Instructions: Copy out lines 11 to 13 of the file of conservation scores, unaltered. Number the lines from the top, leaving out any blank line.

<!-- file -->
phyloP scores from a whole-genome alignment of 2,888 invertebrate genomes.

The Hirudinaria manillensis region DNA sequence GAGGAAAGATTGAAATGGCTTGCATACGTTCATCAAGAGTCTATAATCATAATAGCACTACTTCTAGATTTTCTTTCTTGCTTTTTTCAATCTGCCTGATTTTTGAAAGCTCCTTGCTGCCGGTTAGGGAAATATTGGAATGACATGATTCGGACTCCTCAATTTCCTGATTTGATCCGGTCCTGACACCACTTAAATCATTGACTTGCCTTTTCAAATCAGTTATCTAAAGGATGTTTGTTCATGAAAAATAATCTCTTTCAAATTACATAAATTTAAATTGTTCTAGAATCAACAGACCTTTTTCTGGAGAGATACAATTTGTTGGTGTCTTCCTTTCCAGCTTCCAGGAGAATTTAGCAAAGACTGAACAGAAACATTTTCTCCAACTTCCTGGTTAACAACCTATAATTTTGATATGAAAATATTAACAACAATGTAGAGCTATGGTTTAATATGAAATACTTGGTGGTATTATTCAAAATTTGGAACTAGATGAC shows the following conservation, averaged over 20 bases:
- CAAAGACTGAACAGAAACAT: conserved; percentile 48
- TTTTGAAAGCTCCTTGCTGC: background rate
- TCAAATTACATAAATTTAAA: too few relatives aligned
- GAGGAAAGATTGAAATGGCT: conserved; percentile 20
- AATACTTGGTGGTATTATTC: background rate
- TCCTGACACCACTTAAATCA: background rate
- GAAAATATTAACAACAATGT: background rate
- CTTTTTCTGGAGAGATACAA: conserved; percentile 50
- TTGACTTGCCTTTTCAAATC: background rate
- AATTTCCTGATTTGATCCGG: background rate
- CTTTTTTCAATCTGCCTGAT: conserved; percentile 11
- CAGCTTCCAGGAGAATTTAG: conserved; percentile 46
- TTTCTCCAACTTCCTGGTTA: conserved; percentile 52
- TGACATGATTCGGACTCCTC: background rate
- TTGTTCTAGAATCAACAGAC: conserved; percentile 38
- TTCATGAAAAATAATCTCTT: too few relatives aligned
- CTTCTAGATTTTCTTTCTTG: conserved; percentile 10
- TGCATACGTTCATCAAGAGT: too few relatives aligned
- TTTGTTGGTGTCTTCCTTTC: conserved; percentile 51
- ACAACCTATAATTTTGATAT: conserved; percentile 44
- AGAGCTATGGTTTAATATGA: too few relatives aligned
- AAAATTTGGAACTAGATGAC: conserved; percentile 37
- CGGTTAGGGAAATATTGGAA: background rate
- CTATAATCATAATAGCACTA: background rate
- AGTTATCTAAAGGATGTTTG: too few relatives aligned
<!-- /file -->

- TTGACTTGCCTTTTCAAATC: background rate
- AATTTCCTGATTTGATCCGG: background rate
- CTTTTTTCAATCTGCCTGAT: conserved; percentile 11